Author Archive

Ryan Berg

Ryan is a PhD candidate in Political Science at the University of Oxford. His research focuses on the intersection of politics, governance, development, and diplomacy, often approaching these issues through the lens of political theory or the history of political thought. His research, fully funded by a Department of Politics Studentship and more recently, as Senior Hulme Fellow in Politics at Brasenose College, examines the evolution of classical virtues to concepts of modern political virtue, as well as the relationship between political virtues and liberal political practices such as freedom of speech, public debate, toleration, and notions of civility. Ryan graduated magna cum laude from Georgetown University with a degree in Government and Theology. He also holds a M.Sc. in Global Governance and Diplomacy and an M.Phil in political theory, both from the University of Oxford.

Ryan is also actively involved in connecting his research to issues of public policy, complementing academic study with positions in policy, diplomacy, microfinance, and development. He has worked for microfinance institutes in Peru and Brazil, expanding rural development capacities and conducting social impact analyses on development and governance issues. Ryan has also served in the offices of members of the US Cabinet and US Congress, conducted research for several think tanks, and served as a negotiator for a new counter-narcotics framework with Latin American governments while at the US State Department. Most recently, he was selected as a 2017 US State Department Fulbright Fellow to Brazil.

While political theorists have long supported redistribution of economic benefits within states, many have denied global redistribution out of a state-centric theory. Reparations and their nexus to global justice have thus become a hot topic in the world of contemporary political theory. Dr Dan Butt’s recent presentation, ‘Reparations and the End of Empire’, at the Oxford Department of Politics and International Relation’s ‘Engagement of Theory Conference’, makes a cogent case for the connection between past and present actions on a moral level – leading to the necessity of reparation payments between states in a post-colonial world. In order to make such a claim, Butt’s wide-ranging presentation had some serious questions to answer. Who was harmed and who benefited from past injustices? Can mere involuntary receipt of benefits give rise to reparative responsibility? Can we ‘inherit’ responsibility from previous generations? If we pay reparations, do we pay them to survivors or their descendants? Butt posits that there are three ways that the past connects with contemporary moral obligations: through (1) entitlement, (2) benefit and (3) responsibility. Entitlement is the most straightforward, but it is also limited in the sense that it is something tangible taken from another. It means that quite literally one has possession of property owed to another. Benefit consists of any benefits stemming from injustice, which could be automatic or direct, voluntary or involuntary. Lastly, responsibility is the active responsibility for an ongoing injustice in connection with another, ongoing failure to fulfill rectificatory duties over time.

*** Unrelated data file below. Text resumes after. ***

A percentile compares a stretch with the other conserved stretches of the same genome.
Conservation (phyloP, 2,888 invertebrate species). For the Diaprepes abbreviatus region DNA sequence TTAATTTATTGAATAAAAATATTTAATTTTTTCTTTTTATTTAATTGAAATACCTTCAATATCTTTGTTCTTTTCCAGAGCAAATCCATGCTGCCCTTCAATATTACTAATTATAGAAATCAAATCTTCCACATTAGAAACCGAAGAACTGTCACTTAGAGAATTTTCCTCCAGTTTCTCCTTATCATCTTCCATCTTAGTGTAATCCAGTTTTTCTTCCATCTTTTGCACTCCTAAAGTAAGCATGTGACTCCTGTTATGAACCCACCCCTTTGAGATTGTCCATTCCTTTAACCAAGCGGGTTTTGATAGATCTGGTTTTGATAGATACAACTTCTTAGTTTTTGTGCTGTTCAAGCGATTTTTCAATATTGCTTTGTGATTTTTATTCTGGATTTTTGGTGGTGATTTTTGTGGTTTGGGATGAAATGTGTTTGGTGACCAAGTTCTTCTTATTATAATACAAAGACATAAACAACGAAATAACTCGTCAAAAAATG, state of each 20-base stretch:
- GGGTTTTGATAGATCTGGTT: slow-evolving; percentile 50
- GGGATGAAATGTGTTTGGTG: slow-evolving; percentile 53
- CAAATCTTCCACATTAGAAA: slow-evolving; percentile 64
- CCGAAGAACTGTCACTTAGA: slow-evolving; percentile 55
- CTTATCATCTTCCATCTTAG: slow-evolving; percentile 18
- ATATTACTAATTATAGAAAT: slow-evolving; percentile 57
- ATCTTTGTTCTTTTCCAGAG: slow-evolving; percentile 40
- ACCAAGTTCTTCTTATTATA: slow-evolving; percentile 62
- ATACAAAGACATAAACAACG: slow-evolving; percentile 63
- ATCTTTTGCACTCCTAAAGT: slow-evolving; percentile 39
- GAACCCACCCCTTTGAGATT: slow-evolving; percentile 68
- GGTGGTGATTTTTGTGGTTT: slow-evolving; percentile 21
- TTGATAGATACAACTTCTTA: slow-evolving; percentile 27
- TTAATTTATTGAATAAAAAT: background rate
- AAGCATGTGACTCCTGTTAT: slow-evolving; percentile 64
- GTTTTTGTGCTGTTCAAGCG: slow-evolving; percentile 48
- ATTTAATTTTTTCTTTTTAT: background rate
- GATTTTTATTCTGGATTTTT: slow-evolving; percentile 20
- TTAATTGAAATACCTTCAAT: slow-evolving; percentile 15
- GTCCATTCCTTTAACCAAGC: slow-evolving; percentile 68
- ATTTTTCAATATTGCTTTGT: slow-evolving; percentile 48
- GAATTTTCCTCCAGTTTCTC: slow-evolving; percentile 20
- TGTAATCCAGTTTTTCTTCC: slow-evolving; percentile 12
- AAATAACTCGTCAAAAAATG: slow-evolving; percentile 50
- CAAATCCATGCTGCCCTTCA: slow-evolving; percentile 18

After publishing Postwar in 2005, a tour de force of European history since World War II, winning the Arthur Ross Book Award for best book in international affairs and numerous other awards, Tony Judt prepared to write an ambitious intellectual and cultural history of Twentieth Century social thought. A professor of European History at New York University (NYU), founder and director of the Erich Maria Remarque Institute at NYU, frequent contributor to The New York Review of Books, and public intellectual, Judt’s plan for his next book mothballed, as personal history intervened in the form of Amyotrophic Lateral Sclerosis (ALS), otherwise known as Lou Gehrig’s disease. By late 2008, Judt no longer had use of his hands. Two years later, …

The American Public Broadcasting Corporation’s (PBS) new installment of The American Experience: the Presidents is a biography of the 42nd President, William Jefferson Clinton, that feels more like a drama than history. Clinton paints a picture of a highly improbable president, born famously into impoverished circumstances in Hope, Arkansas, with a father who died before his birth and an alcoholic stepfather who beat his mother in front of the children. Consequently, Clinton threw all of his efforts into his studies, laboring to redeem and rescue his family, and substituting a broken home life for his ersatz, carefully managed public persona at school. Such a stratagem recurs throughout Clinton’s life: when situations become tough, Clinton pretends as though they are not happening. Unfortunately …